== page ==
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Ransomware Explained


Over time, attackers discover the security vulnerabilities that are widely released by larger corporations. Many organizations rely heavily on older computers or software that are no longer supported, meaning they are open to vulnerabilities.
However, economic losses from the attack were still in the millions of dollars. 

In September 2019, 22 cities in Texas were hit with ransomware. The attackers demanded $2.5 million to restore encrypted files, leading to a federal investigation. These stories are examples of the reality that ransomware attacks are especially prevalent in financial and healthcare organizations. It is estimated that cyber criminals targeted 90 percent of these businesses last year.

The course of an attack

Ransomware begins with malicious software being downloaded by an unwary person through an infected email or link onto their computer or smart device. 

Once ransomware infects an endpoint, it will run freely wherever it has access. In seconds, the malicious software will take over critical processes on the device, then search for files to be encrypted, meaning all the data within them is inaccessible.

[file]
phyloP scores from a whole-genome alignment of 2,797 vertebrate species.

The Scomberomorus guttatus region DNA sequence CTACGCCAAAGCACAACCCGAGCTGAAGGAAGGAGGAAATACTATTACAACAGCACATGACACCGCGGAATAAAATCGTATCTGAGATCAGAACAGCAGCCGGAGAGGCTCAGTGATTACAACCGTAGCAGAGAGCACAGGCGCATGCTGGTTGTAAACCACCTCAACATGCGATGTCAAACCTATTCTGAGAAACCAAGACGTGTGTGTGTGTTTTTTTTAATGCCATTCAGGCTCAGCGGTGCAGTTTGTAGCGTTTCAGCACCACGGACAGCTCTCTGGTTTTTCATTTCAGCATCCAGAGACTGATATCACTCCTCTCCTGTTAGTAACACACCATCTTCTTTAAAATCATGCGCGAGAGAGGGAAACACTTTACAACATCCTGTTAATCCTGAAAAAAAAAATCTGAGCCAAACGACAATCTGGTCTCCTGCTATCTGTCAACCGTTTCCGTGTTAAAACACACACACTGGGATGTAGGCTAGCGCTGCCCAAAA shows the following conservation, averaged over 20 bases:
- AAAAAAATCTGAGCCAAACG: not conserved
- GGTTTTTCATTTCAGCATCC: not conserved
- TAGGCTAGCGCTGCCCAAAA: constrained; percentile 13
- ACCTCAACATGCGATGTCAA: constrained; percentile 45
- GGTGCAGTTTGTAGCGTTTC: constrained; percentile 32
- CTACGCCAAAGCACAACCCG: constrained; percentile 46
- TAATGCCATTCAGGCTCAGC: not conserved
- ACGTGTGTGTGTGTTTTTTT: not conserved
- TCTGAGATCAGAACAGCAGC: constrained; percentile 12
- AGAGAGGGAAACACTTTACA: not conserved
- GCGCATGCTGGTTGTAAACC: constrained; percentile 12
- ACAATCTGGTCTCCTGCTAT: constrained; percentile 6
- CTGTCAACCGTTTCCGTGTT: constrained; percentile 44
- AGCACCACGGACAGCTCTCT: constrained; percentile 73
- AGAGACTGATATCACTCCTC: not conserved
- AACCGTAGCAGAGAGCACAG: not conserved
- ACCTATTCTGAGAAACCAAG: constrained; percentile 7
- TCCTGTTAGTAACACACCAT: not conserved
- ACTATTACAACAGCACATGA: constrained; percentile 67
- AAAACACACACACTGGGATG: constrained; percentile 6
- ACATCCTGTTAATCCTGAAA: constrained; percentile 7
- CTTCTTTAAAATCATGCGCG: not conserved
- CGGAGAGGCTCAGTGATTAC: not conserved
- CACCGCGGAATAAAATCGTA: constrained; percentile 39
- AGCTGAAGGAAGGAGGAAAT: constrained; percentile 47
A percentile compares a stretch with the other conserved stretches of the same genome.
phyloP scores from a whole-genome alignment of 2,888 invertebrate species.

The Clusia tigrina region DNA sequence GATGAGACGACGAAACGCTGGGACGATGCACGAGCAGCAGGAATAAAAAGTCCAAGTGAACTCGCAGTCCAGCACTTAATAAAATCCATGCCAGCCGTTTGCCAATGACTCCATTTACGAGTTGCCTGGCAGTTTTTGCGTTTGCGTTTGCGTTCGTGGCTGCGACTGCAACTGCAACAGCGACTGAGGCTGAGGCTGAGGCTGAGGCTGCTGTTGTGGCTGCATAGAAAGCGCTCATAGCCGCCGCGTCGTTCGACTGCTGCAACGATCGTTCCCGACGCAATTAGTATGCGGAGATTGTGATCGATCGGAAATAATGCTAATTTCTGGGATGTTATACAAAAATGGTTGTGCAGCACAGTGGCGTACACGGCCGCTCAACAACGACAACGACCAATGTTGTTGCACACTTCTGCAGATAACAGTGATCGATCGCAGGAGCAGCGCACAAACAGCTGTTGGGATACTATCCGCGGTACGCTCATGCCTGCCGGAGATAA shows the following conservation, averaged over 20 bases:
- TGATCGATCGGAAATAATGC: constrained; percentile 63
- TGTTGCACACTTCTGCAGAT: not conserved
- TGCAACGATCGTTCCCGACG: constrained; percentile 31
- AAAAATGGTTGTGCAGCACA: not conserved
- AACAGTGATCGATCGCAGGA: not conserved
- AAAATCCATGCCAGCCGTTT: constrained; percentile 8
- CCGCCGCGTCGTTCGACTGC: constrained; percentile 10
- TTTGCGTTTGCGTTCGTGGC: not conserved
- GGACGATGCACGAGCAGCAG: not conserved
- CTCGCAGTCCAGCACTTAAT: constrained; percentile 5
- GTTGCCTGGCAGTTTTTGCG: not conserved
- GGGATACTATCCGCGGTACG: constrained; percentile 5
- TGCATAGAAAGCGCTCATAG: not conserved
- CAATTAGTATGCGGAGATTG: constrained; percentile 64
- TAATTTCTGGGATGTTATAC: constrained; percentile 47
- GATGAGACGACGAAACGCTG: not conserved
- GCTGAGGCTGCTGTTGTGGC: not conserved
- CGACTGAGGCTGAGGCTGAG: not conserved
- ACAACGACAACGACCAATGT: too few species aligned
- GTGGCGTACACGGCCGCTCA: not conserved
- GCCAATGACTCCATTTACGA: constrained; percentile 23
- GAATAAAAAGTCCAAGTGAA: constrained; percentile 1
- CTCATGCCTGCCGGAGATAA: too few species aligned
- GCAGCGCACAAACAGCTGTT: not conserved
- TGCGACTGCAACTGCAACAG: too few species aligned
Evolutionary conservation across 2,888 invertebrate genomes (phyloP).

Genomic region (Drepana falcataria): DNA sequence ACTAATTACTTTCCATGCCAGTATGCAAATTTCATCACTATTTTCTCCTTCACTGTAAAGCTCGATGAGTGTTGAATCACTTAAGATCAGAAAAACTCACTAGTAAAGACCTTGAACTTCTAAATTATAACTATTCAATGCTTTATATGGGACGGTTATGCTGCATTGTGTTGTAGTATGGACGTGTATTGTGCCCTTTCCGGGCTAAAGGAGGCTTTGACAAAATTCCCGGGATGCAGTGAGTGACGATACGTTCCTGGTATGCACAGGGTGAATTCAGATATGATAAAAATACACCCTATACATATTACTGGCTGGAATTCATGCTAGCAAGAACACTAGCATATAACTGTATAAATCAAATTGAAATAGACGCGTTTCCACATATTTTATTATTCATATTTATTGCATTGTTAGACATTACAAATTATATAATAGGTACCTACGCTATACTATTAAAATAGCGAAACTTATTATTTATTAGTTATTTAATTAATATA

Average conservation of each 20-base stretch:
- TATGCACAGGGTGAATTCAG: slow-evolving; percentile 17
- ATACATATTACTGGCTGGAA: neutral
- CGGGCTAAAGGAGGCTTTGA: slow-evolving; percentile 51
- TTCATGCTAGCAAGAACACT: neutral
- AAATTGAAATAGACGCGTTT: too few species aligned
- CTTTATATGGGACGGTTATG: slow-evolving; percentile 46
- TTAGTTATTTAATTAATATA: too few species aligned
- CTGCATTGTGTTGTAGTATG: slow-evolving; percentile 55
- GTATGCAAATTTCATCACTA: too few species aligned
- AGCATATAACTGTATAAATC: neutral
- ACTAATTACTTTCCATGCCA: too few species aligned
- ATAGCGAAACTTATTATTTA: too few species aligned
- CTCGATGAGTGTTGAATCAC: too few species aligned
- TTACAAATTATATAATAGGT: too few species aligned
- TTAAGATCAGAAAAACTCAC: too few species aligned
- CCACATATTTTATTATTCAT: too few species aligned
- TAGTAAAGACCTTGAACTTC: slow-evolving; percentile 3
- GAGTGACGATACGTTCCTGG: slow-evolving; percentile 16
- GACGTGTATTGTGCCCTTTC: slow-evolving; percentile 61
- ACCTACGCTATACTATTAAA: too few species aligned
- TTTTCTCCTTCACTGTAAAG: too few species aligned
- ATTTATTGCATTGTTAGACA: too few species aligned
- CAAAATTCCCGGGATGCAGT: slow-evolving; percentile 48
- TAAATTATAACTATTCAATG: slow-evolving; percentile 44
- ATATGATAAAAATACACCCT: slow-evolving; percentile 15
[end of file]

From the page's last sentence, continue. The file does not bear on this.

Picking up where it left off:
The ransomware will then infect any other hard drives, network attached devices and so on, taking out everything in its path—including backups.

This entire process happens extremely quickly. In just a few minutes the device will display a message that looks like this:


Figure 1: WannaCry Ransomware Attack

This is the message that was displayed to users who were infected with the WannaCry ransomware attack. As you can see, it’s a ‘cyber blackmail’ note. Users are informed that they have been locked out of their files, and they must pay to regain access.

Ransomware risks

The people within your organization are often your biggest security risk. The major issue here is a lack of awareness and staff education about security threats. Many people are unaware of what threats look like, and what they should avoid downloading, leaving you open to risk.



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